We’ve all heard about congressmen getting shouted down in town hall meetings during Congress’s August recess. It would be a shame if voices for kids got drowned out.
Fortunately, advocates for children have been hard at work in the other Washington, and some good progress has been made toward ensuring that kids get what they need in health reform. And a number of organizations have new resources out there to help the rest of us understand what’s going on.
Early concerns (including in the Seattle Times) about the fate of the successful and popular CHIP program —a lynchpin of Washington Apple Health for Kids—are being addressed. Before starting their August recess, the House added several amendments to their health reform bill that would benefit kids. These include an amendment by Rep. DeGette (D-CO) that would prevent children from being moved into health insurance exchanges until the government certifies that exchange coverage is comparable to the average CHIP plan.
The Senate Finance Committee, which includes Sen. Maria Cantwell, hasn’t released its health reform bill. At present advocates are pushing for inclusion of protections the House bill in any final health reform legislation.
A recent entry on the Center for Children and Families blog, Say Ahhh!, points out that health reform done right will bring CHIP’s strengths into a system that works better for children and their families provided that coverage stays comprehensive, affordable and easy to sign up for.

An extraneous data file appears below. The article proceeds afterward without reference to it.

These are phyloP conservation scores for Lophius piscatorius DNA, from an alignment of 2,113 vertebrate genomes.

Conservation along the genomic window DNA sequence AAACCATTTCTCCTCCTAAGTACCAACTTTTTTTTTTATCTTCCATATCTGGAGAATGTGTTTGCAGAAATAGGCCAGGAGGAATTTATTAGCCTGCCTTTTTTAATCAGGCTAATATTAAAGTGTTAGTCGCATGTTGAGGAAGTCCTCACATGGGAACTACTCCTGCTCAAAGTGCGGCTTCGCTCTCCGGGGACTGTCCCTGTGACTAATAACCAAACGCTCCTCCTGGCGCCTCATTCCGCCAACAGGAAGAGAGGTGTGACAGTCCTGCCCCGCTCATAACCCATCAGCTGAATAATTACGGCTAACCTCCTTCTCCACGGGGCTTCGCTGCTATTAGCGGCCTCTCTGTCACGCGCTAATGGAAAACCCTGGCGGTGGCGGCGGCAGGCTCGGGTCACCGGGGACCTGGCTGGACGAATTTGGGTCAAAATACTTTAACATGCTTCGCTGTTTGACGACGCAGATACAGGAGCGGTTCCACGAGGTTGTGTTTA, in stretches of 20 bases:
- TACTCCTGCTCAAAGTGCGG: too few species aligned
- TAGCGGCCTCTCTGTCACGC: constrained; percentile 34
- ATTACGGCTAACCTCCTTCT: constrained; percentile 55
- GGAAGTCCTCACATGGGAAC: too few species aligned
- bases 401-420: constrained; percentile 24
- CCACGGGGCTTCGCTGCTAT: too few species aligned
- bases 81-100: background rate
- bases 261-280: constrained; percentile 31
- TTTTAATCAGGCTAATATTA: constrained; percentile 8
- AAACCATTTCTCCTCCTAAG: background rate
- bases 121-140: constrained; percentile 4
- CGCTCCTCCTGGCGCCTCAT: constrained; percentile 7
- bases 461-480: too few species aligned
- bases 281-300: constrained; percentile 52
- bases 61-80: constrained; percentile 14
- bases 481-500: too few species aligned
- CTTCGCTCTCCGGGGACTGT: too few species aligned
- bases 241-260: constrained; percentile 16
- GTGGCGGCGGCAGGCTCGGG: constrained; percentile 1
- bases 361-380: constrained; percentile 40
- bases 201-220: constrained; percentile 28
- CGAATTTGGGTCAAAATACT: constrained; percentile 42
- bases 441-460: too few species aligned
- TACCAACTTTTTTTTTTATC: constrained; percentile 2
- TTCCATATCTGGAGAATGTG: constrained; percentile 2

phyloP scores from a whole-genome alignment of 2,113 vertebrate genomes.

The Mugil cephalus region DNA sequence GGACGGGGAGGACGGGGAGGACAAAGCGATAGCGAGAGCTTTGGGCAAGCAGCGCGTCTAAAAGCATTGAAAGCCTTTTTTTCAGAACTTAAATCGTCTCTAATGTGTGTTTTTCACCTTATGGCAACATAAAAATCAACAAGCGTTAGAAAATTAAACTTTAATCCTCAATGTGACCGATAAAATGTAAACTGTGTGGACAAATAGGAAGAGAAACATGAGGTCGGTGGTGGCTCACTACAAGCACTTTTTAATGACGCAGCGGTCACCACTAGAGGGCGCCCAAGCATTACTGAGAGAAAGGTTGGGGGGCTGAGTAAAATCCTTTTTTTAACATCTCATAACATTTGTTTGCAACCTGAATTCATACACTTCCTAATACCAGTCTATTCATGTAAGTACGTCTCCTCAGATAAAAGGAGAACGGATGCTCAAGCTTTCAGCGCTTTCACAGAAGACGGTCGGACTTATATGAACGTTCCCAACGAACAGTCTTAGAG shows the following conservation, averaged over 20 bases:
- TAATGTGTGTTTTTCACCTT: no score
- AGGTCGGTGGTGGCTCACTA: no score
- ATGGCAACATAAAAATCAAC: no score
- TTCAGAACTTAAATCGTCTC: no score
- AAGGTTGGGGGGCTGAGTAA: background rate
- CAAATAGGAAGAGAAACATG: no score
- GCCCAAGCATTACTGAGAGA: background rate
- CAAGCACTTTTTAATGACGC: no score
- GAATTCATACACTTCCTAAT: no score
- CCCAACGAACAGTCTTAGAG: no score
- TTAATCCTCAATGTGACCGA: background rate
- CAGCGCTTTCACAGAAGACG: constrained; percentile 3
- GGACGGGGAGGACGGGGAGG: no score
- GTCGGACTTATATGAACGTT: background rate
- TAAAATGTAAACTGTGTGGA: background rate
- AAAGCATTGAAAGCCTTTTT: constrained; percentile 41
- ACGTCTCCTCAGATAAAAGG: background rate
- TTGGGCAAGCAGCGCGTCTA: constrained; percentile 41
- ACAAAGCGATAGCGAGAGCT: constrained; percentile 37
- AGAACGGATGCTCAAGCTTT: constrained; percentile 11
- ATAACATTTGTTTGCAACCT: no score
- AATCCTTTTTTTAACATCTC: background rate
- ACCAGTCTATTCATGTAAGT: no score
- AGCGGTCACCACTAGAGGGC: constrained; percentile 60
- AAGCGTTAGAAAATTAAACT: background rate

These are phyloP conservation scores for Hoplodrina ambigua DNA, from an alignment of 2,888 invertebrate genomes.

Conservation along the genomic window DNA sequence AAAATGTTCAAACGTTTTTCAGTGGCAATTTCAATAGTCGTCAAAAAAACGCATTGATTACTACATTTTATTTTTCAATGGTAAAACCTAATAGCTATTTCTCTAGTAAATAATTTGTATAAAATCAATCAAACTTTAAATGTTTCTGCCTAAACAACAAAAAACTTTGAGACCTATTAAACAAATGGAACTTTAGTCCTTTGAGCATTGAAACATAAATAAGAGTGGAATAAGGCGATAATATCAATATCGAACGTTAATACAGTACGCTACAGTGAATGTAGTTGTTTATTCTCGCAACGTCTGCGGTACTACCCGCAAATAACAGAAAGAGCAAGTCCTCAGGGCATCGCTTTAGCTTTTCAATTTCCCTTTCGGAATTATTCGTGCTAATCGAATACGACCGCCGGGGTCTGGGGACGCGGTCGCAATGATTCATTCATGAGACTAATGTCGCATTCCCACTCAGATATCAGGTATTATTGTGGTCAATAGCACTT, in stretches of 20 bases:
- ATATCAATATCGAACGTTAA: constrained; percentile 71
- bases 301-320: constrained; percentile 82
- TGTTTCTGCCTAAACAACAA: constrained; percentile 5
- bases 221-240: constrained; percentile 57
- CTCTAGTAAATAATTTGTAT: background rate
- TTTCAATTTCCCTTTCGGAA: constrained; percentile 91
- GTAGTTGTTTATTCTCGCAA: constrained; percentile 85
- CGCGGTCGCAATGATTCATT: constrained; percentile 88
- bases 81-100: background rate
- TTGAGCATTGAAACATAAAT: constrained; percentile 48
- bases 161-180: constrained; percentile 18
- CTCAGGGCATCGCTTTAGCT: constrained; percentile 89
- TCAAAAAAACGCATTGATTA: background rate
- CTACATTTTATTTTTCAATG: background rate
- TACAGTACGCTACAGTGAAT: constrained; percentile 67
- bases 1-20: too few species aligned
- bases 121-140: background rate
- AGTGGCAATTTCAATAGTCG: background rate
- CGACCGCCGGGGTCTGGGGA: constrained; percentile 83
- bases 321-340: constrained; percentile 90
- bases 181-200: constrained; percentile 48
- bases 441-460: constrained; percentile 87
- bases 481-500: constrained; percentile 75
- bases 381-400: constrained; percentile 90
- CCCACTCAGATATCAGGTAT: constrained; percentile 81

The National Academy for State Health Policy has a new report highlighting these and other successful features that state CHIP directors recommend incorporating into a reformed health system. It’s pretty dry and wonky, but the paper makes some important points about what’s needed to make the system work.
Right now the debate about health care reform is impassioned and the urgency of getting a bill done before the end of the year can make it feel like all these changes are going to happen right away. It’s important to remember that today’s debates are laying the groundwork for a new system that will likely take years to establish. That’s especially true for CHIP, which the House bill would keep in place until 2013.
Until affordable insurance is available for all, families will continue to rely on programs like Washington’s Apple Health for Kids, which includes federal Medicaid and CHIP programs. So while the Children’s Alliance has a voice in national health reform efforts, we’re also working to ensure that Apple Health remains a strong program that Washington kids can count on.
Photo copyright © 2007 sean dreilinger